Wed Oct 31, 2012 3:59 pm
My main knives are a Miyabi chef's knife out of MC66 (Hitachi's ZDP), a blue steel Nakiri, and an old Shun paring knife. I have maintained satisfactory edges using a combination 1000/4000 water stone. I thought that stropping would help maintain the edge and prolong the interval between sharpening. So ... I purchased your balsa strop set.
OK. I sharpen my Miyabi and after the 4000 it's slicing centimeter ribbons of paper of a sheet with ease, and smoothly. Then I strop on balsa with 1 micron diamond followed by stropping on a .25 micron board. The edge now tries to saw the paper. Stropping, as per your video I thought, really degraded the edge.
What am I missing?
BTW, the Global Minosharp was for my daughter who won't master water stones.
Thu Nov 01, 2012 9:18 am
This is always a bit of a guessing game since I'm not standing next to you and working on the knife with you. However here are some tips.
I'll assume you loaded the strop properly with a few spritzes of diamond spray and you shook the bottle before you sprayed.
There are really only a couple variables to stropping that you need to keep in mind. Try these tips and then let me know the result.
Light pressure: If you press too hard you will roll the edge. When I say light I mean 1/3 of the pressure you use when you sharpen. Kiss the strop with the edge.
Proper angle: I've seen people mess up an edge by stropping with an inconsistant angle. It's especially common when you start out. Consentrate on the edge angle as you swipe the knife along the strop. If you use light pressure and you mess this up the edge won't roll so that's another good reason for light pressure. Try hard to strop at the same angle you sharpen at.
Please let us know if this helps.
Thu Nov 01, 2012 9:31 am
If my stropping is as sloppy as my spelling, I sense a problem;-) However, using the stones I seem to keep a reasonably constant angle. I will try kissing the strop. I also try to maintain the same angle on the balsa that I maintain on the stone. That's correct, yes?
I also am assuming that even the 1.0 micron diamond is a finer "grit" than a 4000 grit water stone. Right? Thanks for your response and for posting to the forum.
Thu Nov 01, 2012 9:52 am
Yes the 4K Shapton is 3.68 microns so it's rougher thant the 1 micron strop.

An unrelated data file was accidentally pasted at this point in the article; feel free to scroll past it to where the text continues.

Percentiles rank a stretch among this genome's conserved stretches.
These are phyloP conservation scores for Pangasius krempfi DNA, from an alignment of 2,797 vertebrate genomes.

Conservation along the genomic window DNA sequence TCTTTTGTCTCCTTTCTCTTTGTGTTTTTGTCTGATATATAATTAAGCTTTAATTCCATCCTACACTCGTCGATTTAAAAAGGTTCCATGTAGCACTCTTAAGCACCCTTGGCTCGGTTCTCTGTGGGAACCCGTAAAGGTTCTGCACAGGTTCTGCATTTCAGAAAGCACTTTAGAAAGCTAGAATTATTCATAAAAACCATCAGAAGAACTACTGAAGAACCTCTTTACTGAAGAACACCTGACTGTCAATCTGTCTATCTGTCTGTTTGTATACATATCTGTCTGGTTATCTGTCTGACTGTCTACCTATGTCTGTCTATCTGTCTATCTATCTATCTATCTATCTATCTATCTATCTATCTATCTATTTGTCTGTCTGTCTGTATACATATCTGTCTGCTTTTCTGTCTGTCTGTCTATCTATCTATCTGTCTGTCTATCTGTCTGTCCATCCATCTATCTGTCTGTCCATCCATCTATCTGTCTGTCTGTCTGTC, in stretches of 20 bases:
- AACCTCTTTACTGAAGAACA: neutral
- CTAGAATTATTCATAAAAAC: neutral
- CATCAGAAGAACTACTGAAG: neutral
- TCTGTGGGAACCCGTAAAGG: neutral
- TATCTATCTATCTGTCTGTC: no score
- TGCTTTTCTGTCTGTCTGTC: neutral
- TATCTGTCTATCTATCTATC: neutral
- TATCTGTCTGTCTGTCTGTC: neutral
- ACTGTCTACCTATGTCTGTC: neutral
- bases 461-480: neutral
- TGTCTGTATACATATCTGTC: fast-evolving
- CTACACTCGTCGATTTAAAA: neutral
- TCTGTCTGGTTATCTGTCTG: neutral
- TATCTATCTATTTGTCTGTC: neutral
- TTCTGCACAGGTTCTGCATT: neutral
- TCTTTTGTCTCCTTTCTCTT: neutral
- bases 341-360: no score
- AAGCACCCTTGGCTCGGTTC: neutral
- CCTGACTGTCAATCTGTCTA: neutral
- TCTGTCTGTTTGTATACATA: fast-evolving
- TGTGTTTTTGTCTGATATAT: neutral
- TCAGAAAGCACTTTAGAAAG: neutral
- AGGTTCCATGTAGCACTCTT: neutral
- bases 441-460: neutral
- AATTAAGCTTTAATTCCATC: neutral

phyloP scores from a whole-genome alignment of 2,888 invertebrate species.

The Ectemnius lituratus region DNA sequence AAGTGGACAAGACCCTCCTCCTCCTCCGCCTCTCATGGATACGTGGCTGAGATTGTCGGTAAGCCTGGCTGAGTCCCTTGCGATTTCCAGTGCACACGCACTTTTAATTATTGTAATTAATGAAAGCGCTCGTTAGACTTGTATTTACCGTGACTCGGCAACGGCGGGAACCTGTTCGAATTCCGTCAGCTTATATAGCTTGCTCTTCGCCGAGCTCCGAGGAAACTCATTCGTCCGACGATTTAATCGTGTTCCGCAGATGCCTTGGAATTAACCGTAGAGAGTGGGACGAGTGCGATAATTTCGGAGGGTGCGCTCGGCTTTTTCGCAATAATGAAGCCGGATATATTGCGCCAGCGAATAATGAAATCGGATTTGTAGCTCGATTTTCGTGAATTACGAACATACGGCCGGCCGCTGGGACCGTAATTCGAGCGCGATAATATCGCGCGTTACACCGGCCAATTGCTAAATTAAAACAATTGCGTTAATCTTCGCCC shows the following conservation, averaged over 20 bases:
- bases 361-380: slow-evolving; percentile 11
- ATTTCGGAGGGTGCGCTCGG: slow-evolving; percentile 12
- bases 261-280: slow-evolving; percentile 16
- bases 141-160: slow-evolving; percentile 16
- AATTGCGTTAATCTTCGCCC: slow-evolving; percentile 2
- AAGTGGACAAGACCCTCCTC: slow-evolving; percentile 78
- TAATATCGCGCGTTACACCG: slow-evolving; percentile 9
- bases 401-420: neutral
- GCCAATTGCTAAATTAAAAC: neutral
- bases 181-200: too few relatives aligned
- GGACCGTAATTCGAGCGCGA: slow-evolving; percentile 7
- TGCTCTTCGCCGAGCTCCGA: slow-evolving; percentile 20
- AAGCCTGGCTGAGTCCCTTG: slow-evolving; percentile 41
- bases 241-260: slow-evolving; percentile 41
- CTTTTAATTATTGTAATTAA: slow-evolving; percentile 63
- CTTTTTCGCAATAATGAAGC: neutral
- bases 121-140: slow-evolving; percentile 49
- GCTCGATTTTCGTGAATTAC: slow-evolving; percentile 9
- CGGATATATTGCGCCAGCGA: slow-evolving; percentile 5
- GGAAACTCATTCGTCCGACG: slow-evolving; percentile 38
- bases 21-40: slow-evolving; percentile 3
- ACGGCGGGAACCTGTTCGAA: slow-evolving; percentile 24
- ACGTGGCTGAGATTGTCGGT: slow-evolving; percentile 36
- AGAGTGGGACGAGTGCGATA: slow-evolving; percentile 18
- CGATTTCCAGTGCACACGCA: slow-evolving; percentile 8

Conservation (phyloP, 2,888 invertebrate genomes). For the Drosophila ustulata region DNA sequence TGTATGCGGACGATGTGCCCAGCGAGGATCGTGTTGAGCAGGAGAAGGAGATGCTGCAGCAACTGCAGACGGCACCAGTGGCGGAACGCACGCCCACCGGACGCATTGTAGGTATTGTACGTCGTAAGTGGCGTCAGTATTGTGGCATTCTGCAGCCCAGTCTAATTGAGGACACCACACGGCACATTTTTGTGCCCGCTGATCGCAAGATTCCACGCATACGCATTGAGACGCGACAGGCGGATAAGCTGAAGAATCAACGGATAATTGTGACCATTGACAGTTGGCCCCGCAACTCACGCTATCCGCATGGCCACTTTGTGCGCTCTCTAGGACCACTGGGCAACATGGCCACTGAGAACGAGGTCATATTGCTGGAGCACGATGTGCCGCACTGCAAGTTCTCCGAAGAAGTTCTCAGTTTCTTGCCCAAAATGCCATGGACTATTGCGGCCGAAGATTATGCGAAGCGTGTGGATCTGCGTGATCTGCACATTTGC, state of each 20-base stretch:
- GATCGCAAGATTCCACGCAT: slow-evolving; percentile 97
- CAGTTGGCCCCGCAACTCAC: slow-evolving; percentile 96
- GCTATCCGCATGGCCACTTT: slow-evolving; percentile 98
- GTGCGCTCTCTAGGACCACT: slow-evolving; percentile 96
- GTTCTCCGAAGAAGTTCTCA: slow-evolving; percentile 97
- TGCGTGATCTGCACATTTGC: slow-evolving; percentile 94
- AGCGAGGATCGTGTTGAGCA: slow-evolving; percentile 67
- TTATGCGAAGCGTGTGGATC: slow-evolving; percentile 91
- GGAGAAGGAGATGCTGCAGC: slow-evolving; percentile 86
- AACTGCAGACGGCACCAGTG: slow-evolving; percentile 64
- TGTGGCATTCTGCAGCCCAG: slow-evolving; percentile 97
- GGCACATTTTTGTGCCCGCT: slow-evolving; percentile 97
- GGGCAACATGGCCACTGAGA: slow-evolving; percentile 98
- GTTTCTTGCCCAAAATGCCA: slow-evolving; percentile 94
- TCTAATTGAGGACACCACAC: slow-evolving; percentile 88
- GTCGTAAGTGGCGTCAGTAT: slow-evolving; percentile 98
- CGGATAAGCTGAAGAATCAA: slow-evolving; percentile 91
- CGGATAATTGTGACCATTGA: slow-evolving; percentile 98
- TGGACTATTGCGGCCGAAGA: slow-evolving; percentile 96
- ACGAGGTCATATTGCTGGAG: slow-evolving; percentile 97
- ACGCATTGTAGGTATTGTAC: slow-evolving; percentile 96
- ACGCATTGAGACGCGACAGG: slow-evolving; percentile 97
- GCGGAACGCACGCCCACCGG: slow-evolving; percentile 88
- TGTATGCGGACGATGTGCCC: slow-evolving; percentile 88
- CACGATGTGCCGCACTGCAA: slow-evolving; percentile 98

Yes use the same exact angle if possible as you sharpen.
Thu Nov 01, 2012 11:28 am
Possibly a deburring issue, try pulling the knife through a cork a few time prior to stropping.
Thu Nov 01, 2012 6:18 pm
Yea that's a good suggestion.
Fri Nov 02, 2012 7:03 am
Also, another thing I see a lot of people do when stropping is as they get to the end of the strop they roll the edge into the stone by starting to lift the spine as they get towards the end at the start of the motion to remove the knife from the strop. It's a motion that's natural to most of us.
When we're going back and forth on a stone, we don't do it because our mind is saying "We're making a return trip, don't lift". But when it's a one way trip like a strop motion, we tend to lift as we get towards the end. Don't.
Hold the same angle all the way to the end, STOP with the knife still at the proper angle (or lower as I tend to do), and lift straight up.
Fri Nov 02, 2012 7:59 am
Do not lift at end of stroke, deburring with cork. OK - will keep working on it. Thanks.
Wed Nov 14, 2012 5:29 pm
Update ... I think that stropping wasn't the problem and that I had somehow "buggered" my combination 1000/4000 stone. I will now be exploring replacing it. On to water stone research.
Wed Nov 14, 2012 7:35 pm
Nothing wrong with getting more stones... but I don't think that is the issue unless you have some severe dishing or something. Realistically you can sharpen on a cinder block, although maybe not paper shredding sharp. I would still maintain it is a wire edge issue. Are you able to create a consistent burr off the 1k side of your combo?
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